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Pass books from the Freedman's Savings and Trust Company for Ann Blue and Harrison Blue, Lexington, Kentucky, 1873

Ann Blue and Harrison Blue were among the tens of thousands of African Americans who put their money and faith in the Freedman’s Savings and Trust. The bank helped many freed African Americans establish a financial foothold, but when it failed in 1874 due in part to fraud, it left many depositors destitute and disillusioned.

Records of the Office of the Comptroller of the Currency, National Archives and Records Administration

Pass books from the Freedman's Savings and Trust Company for Ann Blue and Harrison Blue, Lexington, Kentucky, 1873 Pass books from the Freedman's Savings and Trust Company for Ann Blue and Harrison Blue, Lexington, Kentucky, 1873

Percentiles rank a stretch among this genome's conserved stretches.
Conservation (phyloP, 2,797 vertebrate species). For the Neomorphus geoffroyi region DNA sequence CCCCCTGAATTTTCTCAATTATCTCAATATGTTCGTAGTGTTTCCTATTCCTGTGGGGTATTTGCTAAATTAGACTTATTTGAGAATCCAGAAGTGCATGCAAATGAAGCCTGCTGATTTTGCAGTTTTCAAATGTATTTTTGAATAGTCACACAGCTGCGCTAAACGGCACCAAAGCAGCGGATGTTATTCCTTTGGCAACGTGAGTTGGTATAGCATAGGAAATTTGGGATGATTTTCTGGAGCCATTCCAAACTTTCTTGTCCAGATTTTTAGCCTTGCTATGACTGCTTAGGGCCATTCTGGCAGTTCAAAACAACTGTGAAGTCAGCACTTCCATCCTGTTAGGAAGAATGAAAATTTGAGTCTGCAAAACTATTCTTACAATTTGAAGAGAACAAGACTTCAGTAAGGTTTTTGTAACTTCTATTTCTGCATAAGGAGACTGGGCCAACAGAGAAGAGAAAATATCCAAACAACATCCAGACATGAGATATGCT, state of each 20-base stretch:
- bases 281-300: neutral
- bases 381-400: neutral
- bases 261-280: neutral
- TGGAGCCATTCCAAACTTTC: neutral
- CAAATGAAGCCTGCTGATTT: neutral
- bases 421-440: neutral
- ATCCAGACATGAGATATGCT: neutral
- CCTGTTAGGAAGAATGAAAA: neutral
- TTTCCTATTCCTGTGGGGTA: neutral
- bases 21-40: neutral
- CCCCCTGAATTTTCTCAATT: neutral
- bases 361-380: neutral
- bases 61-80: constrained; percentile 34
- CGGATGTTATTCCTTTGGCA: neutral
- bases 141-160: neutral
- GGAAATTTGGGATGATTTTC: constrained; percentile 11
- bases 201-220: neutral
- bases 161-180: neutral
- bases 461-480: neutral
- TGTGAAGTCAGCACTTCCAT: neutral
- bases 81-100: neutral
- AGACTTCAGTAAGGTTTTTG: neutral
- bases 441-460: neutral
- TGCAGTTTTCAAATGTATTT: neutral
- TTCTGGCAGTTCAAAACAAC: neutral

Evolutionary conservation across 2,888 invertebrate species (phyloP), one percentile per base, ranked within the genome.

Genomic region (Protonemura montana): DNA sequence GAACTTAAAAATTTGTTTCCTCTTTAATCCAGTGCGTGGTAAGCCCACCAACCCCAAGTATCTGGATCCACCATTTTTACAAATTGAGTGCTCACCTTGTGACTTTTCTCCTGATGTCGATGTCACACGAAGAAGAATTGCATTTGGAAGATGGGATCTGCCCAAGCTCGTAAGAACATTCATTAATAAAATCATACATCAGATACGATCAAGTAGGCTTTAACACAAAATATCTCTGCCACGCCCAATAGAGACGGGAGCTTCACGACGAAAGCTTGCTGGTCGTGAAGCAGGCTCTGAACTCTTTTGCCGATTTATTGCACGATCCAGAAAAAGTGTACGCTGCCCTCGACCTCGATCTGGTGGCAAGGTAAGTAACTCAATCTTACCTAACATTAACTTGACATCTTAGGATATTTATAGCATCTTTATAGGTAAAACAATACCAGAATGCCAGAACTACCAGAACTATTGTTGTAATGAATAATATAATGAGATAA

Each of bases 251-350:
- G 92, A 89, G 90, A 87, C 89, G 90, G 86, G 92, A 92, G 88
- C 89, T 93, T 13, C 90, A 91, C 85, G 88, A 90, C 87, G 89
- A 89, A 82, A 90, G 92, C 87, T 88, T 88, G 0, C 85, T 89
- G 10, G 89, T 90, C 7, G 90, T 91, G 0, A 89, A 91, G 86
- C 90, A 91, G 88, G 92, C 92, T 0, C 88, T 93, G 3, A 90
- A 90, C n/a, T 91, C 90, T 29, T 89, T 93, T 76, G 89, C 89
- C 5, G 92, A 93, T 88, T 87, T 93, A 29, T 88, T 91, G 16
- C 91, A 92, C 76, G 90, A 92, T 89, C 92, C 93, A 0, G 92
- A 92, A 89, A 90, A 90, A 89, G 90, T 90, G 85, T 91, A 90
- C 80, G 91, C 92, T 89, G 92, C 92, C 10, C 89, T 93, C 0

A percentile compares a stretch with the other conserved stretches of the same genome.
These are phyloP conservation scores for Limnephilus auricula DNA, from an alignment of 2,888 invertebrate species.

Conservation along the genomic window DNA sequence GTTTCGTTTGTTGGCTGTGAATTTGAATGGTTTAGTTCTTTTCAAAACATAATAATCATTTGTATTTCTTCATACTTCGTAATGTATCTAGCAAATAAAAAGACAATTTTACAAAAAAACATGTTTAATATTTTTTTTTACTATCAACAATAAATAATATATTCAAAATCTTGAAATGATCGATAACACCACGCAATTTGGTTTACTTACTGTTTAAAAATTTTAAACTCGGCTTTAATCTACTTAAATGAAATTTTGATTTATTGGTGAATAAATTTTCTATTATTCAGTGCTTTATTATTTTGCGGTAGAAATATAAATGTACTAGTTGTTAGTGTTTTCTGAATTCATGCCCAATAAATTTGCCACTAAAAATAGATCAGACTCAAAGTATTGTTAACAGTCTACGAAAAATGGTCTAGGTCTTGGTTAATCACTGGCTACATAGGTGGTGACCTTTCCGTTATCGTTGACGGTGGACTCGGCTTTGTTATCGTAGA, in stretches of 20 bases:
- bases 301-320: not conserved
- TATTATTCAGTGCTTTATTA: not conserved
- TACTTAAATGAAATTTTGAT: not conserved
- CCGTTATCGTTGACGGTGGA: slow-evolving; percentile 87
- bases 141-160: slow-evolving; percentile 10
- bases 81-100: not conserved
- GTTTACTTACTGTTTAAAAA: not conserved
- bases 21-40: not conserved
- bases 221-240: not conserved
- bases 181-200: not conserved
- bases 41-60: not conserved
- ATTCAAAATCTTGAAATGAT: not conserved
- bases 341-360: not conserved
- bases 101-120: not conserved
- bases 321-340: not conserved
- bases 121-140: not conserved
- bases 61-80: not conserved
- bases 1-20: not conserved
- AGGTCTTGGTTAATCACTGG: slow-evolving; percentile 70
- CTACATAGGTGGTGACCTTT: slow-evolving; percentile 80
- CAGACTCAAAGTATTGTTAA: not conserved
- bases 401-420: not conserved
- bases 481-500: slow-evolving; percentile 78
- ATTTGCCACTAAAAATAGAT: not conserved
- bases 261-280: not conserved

The Freedmen's Bureau - 2

In 1865 Congress created the Bureau of Refugees, Freedmen and Abandoned Lands, known as the Freedmen's Bureau, to provide for the needs of displaced and formerly enslaved persons. The Freedmen's Bureau provided humanitarian, educational, and legal services. It also supervised labor contracts and redistributed abandoned lands. Separately, Congress chartered the Freedman's Bank to encourage savings. Four African Americans elected to the House in the 19th century––Representatives John Mercer Langston, Jeremiah Haralson, Josiah Walls, and Robert C. De Large—had worked for the Freedmen's Bureau.